3 mins read

What’s Up With the Traffic Lights on Cherry Street?

Every morning, I wake up, get dressed and drive to campus. During this drive, I ask a question in my head as I drive south on Dakota Street: how long will it take to cross Cherry Street?

Some days, I wait very little, others, much longer. Once in a blue moon, I roll up on a green light and don’t even need to stop. 

As every Vermillion resident and USD student knows, the traffic light timing on Cherry Street is interesting to say the least. In fact, it’s one of the first things I noticed while waiting to turn left from Cottage Avenue onto Cherry Street, wondering if the traffic light was broken (I now refuse to make a left at this intersection). It’s almost as bad as the intersection with Plum Street.

During peak traffic, it makes sense cars traveling down Cherry Street have the right of way. However, the lights remain poky at all hours of the day. I feel like a chump waiting 45 seconds for the light to change at 10:30 p.m. 

These traffic lights contrast with the one at Dakota Street and Main Street; it changes very quickly and is responsive to traffic. The reason: they are controlled by two different agencies. 

The city of Vermillion administers the Dakota/Main traffic light. In contrast, Cherry Street was once SD Highway 50. Now that a bypass exists to the north of Vermillion, Cherry Street is officially the Highway 50 Business Loop, making it a state highway under the control of the South Dakota Department of Transportation (SDDOT).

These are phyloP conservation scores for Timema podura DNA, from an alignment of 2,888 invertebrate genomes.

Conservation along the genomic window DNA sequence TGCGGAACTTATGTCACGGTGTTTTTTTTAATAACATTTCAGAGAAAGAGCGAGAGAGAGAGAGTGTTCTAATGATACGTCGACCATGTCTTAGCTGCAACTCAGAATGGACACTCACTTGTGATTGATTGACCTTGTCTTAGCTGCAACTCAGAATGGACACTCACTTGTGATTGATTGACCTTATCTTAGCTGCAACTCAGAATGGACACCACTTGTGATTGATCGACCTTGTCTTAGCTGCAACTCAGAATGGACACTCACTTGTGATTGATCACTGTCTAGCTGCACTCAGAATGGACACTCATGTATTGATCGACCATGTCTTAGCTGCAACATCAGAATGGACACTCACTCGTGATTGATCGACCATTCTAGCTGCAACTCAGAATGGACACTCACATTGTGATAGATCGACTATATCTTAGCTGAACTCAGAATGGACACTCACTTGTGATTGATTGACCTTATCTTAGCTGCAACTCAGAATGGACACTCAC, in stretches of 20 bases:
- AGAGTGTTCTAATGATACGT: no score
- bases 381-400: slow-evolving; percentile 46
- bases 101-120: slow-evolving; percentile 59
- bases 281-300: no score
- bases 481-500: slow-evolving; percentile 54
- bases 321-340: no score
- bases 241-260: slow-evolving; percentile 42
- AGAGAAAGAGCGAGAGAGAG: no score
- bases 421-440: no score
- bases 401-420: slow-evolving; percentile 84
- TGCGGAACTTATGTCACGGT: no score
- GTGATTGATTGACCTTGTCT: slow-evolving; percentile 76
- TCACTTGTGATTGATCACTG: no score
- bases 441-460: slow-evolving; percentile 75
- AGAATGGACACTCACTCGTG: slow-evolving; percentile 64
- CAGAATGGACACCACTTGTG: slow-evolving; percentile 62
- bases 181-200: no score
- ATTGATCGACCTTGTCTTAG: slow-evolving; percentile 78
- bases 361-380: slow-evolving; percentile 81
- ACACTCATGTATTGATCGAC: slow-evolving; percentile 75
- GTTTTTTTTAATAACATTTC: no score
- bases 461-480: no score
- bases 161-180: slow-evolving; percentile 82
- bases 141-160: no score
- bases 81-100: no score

Here I was thinking the city of Vermillion fired their traffic engineer. It would be more difficult for the Vermillion city council to play ‘Pontius Pilate’ by ignoring complaints from their community members than it is for the SDDOT hours away. 

The great pyramids of Egypt were built thousands of years with exceptional precision, airplanes fly people across the planet in mere hours, and yet we can’t figure out how to time five lights properly.

This problem represents a microcosm of a much larger issue in the country: decisions are not made by those who are impacted. While voters in both parties come from many backgrounds, the politicians often come from the same.

Life experiences shape our political views. If everyone in charge of fixing a problem has the same upbringing, they’ll only see the problem from one angle. 

As an intern in Washington last summer, I saw how clueless some decision makers in both parties were. Living inside the DC Beltway offers a nice refuge from reality across the rest of our nation.

The SDDOT should eliminate the Highway 50 Business Loop, thus giving autonomy of Cherry Street to the city (or at least let them time the lights). Write to the SDDOT and let them know! 

We have enough problems in this country, but I believe we can make things better if we make a conscious and constant effort to do so; Cherry Street is just one example of how we can make our community and country better.